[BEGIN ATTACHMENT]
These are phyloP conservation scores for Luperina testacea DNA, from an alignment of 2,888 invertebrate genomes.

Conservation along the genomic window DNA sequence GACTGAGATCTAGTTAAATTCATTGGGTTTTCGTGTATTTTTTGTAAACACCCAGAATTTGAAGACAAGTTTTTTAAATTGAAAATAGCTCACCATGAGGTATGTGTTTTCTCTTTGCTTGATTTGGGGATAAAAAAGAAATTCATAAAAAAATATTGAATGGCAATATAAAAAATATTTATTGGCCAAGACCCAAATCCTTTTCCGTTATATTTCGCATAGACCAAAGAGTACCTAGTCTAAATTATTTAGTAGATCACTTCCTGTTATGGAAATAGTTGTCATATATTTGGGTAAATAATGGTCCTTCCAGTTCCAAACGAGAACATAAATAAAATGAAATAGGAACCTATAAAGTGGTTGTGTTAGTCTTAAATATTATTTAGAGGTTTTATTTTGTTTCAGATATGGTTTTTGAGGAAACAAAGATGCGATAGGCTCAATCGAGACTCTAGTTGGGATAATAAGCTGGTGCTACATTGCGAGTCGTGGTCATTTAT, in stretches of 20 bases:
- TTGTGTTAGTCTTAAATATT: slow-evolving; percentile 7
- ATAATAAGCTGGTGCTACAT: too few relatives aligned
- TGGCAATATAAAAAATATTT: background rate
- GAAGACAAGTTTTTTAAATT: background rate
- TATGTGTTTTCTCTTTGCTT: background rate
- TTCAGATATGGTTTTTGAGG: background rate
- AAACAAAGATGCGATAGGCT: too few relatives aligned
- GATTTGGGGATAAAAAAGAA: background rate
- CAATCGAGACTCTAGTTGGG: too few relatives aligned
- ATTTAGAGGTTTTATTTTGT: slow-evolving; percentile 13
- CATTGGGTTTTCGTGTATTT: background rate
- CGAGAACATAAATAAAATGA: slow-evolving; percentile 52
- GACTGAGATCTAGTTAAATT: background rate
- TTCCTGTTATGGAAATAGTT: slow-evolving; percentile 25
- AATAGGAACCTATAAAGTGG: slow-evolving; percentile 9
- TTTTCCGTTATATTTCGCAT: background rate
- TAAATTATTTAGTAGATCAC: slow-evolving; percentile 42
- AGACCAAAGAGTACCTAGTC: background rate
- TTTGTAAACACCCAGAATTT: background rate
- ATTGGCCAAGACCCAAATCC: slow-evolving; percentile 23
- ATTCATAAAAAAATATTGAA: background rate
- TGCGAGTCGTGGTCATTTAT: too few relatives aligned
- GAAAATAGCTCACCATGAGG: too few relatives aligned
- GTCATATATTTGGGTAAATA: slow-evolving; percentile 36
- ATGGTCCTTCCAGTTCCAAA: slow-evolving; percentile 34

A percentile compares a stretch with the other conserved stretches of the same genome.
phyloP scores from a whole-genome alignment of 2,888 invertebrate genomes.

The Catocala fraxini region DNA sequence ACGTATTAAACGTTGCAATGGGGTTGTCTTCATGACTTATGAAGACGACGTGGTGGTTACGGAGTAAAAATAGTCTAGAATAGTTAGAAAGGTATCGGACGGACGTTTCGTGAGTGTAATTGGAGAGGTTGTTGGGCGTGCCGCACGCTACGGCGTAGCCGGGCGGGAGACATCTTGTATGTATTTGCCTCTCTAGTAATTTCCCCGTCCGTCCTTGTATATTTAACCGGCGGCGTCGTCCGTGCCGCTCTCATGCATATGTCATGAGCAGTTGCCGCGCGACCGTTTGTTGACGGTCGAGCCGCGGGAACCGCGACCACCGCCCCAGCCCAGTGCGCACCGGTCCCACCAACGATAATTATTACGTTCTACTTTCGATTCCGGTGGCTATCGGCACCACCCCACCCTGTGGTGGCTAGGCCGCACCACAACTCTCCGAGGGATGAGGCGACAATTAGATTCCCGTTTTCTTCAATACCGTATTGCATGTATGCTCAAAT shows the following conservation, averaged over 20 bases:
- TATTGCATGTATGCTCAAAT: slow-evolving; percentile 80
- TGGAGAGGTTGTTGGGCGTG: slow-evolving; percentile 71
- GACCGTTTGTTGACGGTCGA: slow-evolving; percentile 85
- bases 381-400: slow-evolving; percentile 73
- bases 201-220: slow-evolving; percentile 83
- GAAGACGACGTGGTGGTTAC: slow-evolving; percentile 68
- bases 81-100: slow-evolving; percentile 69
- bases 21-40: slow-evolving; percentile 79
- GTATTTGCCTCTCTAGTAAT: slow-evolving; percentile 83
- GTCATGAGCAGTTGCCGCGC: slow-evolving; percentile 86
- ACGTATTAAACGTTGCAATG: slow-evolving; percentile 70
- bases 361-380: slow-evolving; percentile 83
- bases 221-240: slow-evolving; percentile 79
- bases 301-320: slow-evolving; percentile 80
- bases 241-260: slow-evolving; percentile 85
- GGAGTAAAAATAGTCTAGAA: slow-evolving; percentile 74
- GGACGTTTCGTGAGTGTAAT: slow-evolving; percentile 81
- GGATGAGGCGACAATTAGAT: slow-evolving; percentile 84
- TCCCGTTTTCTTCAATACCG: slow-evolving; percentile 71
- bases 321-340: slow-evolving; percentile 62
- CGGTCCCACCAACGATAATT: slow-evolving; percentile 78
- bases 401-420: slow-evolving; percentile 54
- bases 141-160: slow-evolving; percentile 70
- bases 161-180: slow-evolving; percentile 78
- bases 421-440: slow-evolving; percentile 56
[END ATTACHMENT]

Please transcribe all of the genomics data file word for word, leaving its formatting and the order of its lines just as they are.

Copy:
These are phyloP conservation scores for Luperina testacea DNA, from an alignment of 2,888 invertebrate genomes.

Conservation along the genomic window DNA sequence GACTGAGATCTAGTTAAATTCATTGGGTTTTCGTGTATTTTTTGTAAACACCCAGAATTTGAAGACAAGTTTTTTAAATTGAAAATAGCTCACCATGAGGTATGTGTTTTCTCTTTGCTTGATTTGGGGATAAAAAAGAAATTCATAAAAAAATATTGAATGGCAATATAAAAAATATTTATTGGCCAAGACCCAAATCCTTTTCCGTTATATTTCGCATAGACCAAAGAGTACCTAGTCTAAATTATTTAGTAGATCACTTCCTGTTATGGAAATAGTTGTCATATATTTGGGTAAATAATGGTCCTTCCAGTTCCAAACGAGAACATAAATAAAATGAAATAGGAACCTATAAAGTGGTTGTGTTAGTCTTAAATATTATTTAGAGGTTTTATTTTGTTTCAGATATGGTTTTTGAGGAAACAAAGATGCGATAGGCTCAATCGAGACTCTAGTTGGGATAATAAGCTGGTGCTACATTGCGAGTCGTGGTCATTTAT, in stretches of 20 bases:
- TTGTGTTAGTCTTAAATATT: slow-evolving; percentile 7
- ATAATAAGCTGGTGCTACAT: too few relatives aligned
- TGGCAATATAAAAAATATTT: background rate
- GAAGACAAGTTTTTTAAATT: background rate
- TATGTGTTTTCTCTTTGCTT: background rate
- TTCAGATATGGTTTTTGAGG: background rate
- AAACAAAGATGCGATAGGCT: too few relatives aligned
- GATTTGGGGATAAAAAAGAA: background rate
- CAATCGAGACTCTAGTTGGG: too few relatives aligned
- ATTTAGAGGTTTTATTTTGT: slow-evolving; percentile 13
- CATTGGGTTTTCGTGTATTT: background rate
- CGAGAACATAAATAAAATGA: slow-evolving; percentile 52
- GACTGAGATCTAGTTAAATT: background rate
- TTCCTGTTATGGAAATAGTT: slow-evolving; percentile 25
- AATAGGAACCTATAAAGTGG: slow-evolving; percentile 9
- TTTTCCGTTATATTTCGCAT: background rate
- TAAATTATTTAGTAGATCAC: slow-evolving; percentile 42
- AGACCAAAGAGTACCTAGTC: background rate
- TTTGTAAACACCCAGAATTT: background rate
- ATTGGCCAAGACCCAAATCC: slow-evolving; percentile 23
- ATTCATAAAAAAATATTGAA: background rate
- TGCGAGTCGTGGTCATTTAT: too few relatives aligned
- GAAAATAGCTCACCATGAGG: too few relatives aligned
- GTCATATATTTGGGTAAATA: slow-evolving; percentile 36
- ATGGTCCTTCCAGTTCCAAA: slow-evolving; percentile 34

A percentile compares a stretch with the other conserved stretches of the same genome.
phyloP scores from a whole-genome alignment of 2,888 invertebrate genomes.

The Catocala fraxini region DNA sequence ACGTATTAAACGTTGCAATGGGGTTGTCTTCATGACTTATGAAGACGACGTGGTGGTTACGGAGTAAAAATAGTCTAGAATAGTTAGAAAGGTATCGGACGGACGTTTCGTGAGTGTAATTGGAGAGGTTGTTGGGCGTGCCGCACGCTACGGCGTAGCCGGGCGGGAGACATCTTGTATGTATTTGCCTCTCTAGTAATTTCCCCGTCCGTCCTTGTATATTTAACCGGCGGCGTCGTCCGTGCCGCTCTCATGCATATGTCATGAGCAGTTGCCGCGCGACCGTTTGTTGACGGTCGAGCCGCGGGAACCGCGACCACCGCCCCAGCCCAGTGCGCACCGGTCCCACCAACGATAATTATTACGTTCTACTTTCGATTCCGGTGGCTATCGGCACCACCCCACCCTGTGGTGGCTAGGCCGCACCACAACTCTCCGAGGGATGAGGCGACAATTAGATTCCCGTTTTCTTCAATACCGTATTGCATGTATGCTCAAAT shows the following conservation, averaged over 20 bases:
- TATTGCATGTATGCTCAAAT: slow-evolving; percentile 80
- TGGAGAGGTTGTTGGGCGTG: slow-evolving; percentile 71
- GACCGTTTGTTGACGGTCGA: slow-evolving; percentile 85
- bases 381-400: slow-evolving; percentile 73
- bases 201-220: slow-evolving; percentile 83
- GAAGACGACGTGGTGGTTAC: slow-evolving; percentile 68
- bases 81-100: slow-evolving; percentile 69
- bases 21-40: slow-evolving; percentile 79
- GTATTTGCCTCTCTAGTAAT: slow-evolving; percentile 83
- GTCATGAGCAGTTGCCGCGC: slow-evolving; percentile 86
- ACGTATTAAACGTTGCAATG: slow-evolving; percentile 70
- bases 361-380: slow-evolving; percentile 83
- bases 221-240: slow-evolving; percentile 79
- bases 301-320: slow-evolving; percentile 80
- bases 241-260: slow-evolving; percentile 85
- GGAGTAAAAATAGTCTAGAA: slow-evolving; percentile 74
- GGACGTTTCGTGAGTGTAAT: slow-evolving; percentile 81
- GGATGAGGCGACAATTAGAT: slow-evolving; percentile 84
- TCCCGTTTTCTTCAATACCG: slow-evolving; percentile 71
- bases 321-340: slow-evolving; percentile 62
- CGGTCCCACCAACGATAATT: slow-evolving; percentile 78
- bases 401-420: slow-evolving; percentile 54
- bases 141-160: slow-evolving; percentile 70
- bases 161-180: slow-evolving; percentile 78
- bases 421-440: slow-evolving; percentile 56